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A Delightful Discourse with Sarah Jones on ‘Sell/Buy/Date’ Her Mindful Doc on Sex Work

A Delightful Discourse with Sarah Jones on ‘Sell/Buy/Date’ Her Mindful Doc on Sex Work

Sarah Jones’s new film Sell/Buy/Date examines the sex work industry from the unique perspective of sex workers, which shouldn’t be revolutionary, but it is. The film is a part of the 2022 SanFrancisco Film Festival this month, and BGN spoke with Sara Jones on Zoom last week about the film and her creative process. 

In the stage version of Sell/Buy/Date, you play, is it 19 Characters? 

Yes. If you count the voices in the film, I want to say we’re probably rounding out more like ten.

How did you choose which characters to bring with you to the film?

My goal was how many contrasting opinions can we have. People who can be in the debate, just like I think a lot of us are, as Black girls and women and femmes. I grew up with aunties who were like, [in an NYC Queens accent] “Keep your knees together! Don’t you know, feet on the floor.” 

Then some aunties were like, (in a West Indian accent) “Girl life is too short and you don’t let these men know-” it’s like, I want to hear the full range of how Black women are not a monolith. Women are not a monolith. Part of how we evolve and grow is by listening to each other.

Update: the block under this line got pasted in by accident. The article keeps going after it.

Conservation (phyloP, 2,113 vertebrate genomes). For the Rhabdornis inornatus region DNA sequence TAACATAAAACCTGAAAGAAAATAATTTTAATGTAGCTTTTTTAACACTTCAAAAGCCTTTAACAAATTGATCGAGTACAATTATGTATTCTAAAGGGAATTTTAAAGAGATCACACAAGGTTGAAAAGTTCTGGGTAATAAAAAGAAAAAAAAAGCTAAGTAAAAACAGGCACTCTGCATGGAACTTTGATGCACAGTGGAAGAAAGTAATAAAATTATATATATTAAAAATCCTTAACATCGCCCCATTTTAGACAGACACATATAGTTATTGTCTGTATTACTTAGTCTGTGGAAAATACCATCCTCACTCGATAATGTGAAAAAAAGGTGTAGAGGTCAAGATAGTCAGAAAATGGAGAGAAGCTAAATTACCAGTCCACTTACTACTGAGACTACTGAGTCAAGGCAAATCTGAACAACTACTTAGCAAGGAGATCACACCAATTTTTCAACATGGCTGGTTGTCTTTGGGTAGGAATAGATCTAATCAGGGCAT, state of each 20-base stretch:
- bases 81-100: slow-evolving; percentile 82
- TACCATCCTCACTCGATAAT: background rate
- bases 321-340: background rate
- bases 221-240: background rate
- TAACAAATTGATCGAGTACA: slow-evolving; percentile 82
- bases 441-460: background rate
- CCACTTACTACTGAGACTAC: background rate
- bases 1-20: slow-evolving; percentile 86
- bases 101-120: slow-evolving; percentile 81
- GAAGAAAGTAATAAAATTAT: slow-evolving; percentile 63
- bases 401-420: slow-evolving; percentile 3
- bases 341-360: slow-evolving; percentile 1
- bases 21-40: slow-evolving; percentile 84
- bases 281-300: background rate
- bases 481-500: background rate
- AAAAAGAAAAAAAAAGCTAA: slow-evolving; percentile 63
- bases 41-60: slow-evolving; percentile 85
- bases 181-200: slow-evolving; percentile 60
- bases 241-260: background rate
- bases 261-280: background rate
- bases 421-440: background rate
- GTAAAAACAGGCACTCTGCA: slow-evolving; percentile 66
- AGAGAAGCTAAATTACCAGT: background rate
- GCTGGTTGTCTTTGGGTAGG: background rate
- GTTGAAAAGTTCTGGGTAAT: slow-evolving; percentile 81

I loved the nuanced nature of the film. As you brought the story to life, you traveled across the country and spoke with a diverse group of sex workers to learn about their relationship to their work. How did experiencing their stories firsthand impact you?

I get very emotional thinking about this topic. I just noticed myself on the Zoom messing with my hair. I’m doing my little tics when I get in my feels. The best way to describe it is that it really got in my bones and nervous system. 

I spoke with women in “the life,” who are formerly in “the life,” and who choose whatever they choose. I listen to them rather than prescribing for them how they should live. That is my sacred opportunity and obligation as somebody with the opportunity to make this film. I need to make sure that their voice is what you come away with, not mine.

You succeeded. Big time. What was the most challenging part about taking Sell/Buy/Date from the stage to the screen?

One of my goals was to preserve the conversation that exists in the play while not doing an adaptation of it. This is not the play. If you’re coming to the movie thinking you’re gonna see the thing that I did when we were doing it in the Bay Area, and I performed workshops of it at Berkeley Rep – it was wonderful to do the play but, the play is the play. The film is definitely inspired by the play and the concepts from the play. After that. It’s its own movie. It’s its own entity and it tries to take up some of the same threads that the play starts with and weave something new. That’s the idea. If the play is a sweater, the movie is, you know, a jumpsuit. The material is there, but it’s two different garments. 

I definitely see that. That must have been challenging, or did that make it easier?